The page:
What's in a name? Longsword, bastard sword, and hand-and-a-half sword are all names used to describe a variety of medieval European swords. The names derive from words popular at different times and places. For example, 'longsword' is related to the German 'langshwert', and 'bastard sword' from the French 'épée bâtarde', but they all refer to the same basic form, a double edged sword with a grip large enough to be used with two hands. Functionally, swords become more maneuverable, powerful, and fast when the handle is gripped with two hands. We see these depicted in art beginning in late antiquity and the early Middle Ages...
Miniature from Stuttgart Psalter, Ps 143, 10, showing David and Goliath. First quarter of the 9th c. A.D. (Stuttgart: Wurt. Landesbib. Folio 158 v.).
Some of the earliest swords seemingly designed for two handed use are the “Grete Swords of War” of the 13th C. These are referred to by a variety of names and include Langschwert, spadone or spada longa, grootzwaard, épée bâtarde, and bastard sword. These are all in reference to swords commonly called hand and a half swords or longswords today. The earliest forms of these are oversized examples of the single handed swords would be hard to distinguish as a separate group. When we see references to the Grans espées d'Allemagne (large swords of Germany) at the beginning of the 14th century, it is obvious that the idea of a larger sword for use with two hands has entered the arsenal of the Medieval Knight.
Early depictions of a sword in two hands show swords such as the A&A Hungarian Sword used to deliver these blows.
Cod. Pal. germ. 848 Große Heidelberger Liederhandschrift (Codex Manesse) Zürich, 1305 bis 1340 321v: Herr Dietmar der Setzer
The evolution of the large swords of war into the Knightly longsword can first be seen as a distinct group in the swords of Oakeshott’s Type XIIa and XIIIa. These swords are distinctly made for use in one or two hands and have the grip length and reach to be used as longswords as described in the material from the Liechtenauer tradition and Fiore de Libre. The evolution of these swords and how they were used was a dynamic and vigorous interplay of weapons and armor development with the keenest minds of martial combat striving to define the new environment of plate armor and longsword.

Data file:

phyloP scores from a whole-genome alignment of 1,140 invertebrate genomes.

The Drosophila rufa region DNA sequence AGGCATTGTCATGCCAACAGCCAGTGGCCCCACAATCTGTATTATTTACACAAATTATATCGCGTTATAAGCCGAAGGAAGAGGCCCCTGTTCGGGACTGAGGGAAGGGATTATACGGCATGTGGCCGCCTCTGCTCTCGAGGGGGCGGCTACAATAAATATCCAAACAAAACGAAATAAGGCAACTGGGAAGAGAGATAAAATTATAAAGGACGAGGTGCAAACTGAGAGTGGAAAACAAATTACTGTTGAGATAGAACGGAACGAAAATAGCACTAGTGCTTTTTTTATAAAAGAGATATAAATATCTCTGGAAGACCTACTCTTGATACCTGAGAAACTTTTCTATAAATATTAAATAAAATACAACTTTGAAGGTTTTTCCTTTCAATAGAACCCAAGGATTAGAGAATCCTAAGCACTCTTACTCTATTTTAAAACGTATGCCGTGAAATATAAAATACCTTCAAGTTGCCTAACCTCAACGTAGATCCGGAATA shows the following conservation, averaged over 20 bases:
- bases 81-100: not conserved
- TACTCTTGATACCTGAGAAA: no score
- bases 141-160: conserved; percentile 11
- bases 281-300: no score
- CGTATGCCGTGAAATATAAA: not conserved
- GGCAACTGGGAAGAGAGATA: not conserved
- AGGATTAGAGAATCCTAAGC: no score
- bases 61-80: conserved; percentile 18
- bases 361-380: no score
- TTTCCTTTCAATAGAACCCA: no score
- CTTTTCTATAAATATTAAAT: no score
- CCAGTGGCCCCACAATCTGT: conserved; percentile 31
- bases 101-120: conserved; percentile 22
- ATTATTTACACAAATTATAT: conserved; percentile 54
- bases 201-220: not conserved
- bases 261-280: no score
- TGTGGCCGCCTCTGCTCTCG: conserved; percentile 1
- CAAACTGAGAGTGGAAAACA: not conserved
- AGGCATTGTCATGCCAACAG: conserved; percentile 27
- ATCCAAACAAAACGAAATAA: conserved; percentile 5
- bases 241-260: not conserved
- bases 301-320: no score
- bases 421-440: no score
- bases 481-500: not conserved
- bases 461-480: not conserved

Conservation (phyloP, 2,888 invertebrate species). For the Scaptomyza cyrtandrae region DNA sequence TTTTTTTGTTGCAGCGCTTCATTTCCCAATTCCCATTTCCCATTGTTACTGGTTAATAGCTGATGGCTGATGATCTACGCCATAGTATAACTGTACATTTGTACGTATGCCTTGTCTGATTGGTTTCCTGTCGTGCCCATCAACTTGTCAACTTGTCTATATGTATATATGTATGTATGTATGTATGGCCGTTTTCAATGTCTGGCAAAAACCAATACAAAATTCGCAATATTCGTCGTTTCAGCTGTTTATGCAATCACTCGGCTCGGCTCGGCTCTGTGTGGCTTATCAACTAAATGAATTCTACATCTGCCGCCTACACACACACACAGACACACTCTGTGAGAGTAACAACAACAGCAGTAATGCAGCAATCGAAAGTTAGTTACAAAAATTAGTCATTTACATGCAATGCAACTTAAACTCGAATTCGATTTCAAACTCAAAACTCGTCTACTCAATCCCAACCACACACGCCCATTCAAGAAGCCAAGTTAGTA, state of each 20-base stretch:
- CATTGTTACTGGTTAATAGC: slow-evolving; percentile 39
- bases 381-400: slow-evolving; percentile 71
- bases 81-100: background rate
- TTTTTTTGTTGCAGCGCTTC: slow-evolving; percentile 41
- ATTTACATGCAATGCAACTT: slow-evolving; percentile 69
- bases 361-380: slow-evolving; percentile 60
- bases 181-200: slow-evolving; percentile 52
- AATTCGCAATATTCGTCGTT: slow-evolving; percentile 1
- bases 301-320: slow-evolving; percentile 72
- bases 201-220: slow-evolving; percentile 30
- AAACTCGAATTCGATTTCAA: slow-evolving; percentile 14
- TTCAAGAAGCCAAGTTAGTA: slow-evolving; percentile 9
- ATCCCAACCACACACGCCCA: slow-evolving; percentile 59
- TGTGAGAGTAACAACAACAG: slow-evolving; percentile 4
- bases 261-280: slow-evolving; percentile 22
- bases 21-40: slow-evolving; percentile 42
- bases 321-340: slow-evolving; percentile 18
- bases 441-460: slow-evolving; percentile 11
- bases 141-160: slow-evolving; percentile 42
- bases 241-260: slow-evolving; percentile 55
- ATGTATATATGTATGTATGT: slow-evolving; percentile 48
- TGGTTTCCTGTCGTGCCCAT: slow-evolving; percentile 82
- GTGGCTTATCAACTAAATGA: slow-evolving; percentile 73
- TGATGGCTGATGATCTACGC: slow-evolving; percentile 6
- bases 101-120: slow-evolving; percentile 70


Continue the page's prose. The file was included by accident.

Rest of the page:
The specific term used to describe these swords in period varied by region as listed above. The intention of how to use the sword most likely dictated the way they were listed in inventories of the day. It was not defined, as we do today, by specific lengths or forms. A sword called by these names would most likely have a blade length of 33 to 40+ inches and a grip and pommel that one can get both hands placed comfortably upon. This could be a 5-inch handle with a pommel that accommodates being used as part of the grip to one that would have considerable room between the hands. The distance between the hands obviously increases the leverage that combatant could exert on the weapon. The variety of longswords that have survived are diverse and it is obvious that personal preference and intended use where important factors in what a warrior of the period would choose to use.
Over the next several centuries blade shapes varied but we see these swords in two hands being used across the Europe. Some had broad parallel edges to those with acute tapers from the guard to a spike like point and many variations in between. The cross sections of the blades also varied a great deal. We see very thin blades with tremendous cutting potential to swords of the more common diamond cross section, many with fullers, to the category of Tucks which had blades designed for thrusting and levering ones opponent in close play. All of these types can be classified in some of their forms as Longsword, Bastard Sword and Hand and a Half swords.
Modern replica longswords cover many of these diverse types, though certain styles are less well represented in the current market place. This probably represents the differing tastes of current sword buyers from those of the Middle Ages. As an example, the Type XIX blade cross section are not as common as they seem to be in the surviving historical examples, and the tuck style blade is rarely seen at all in modern production and is often only done as a custom order.
Regardless of what they are called these swords are all of a type that is iconic to the middle ages.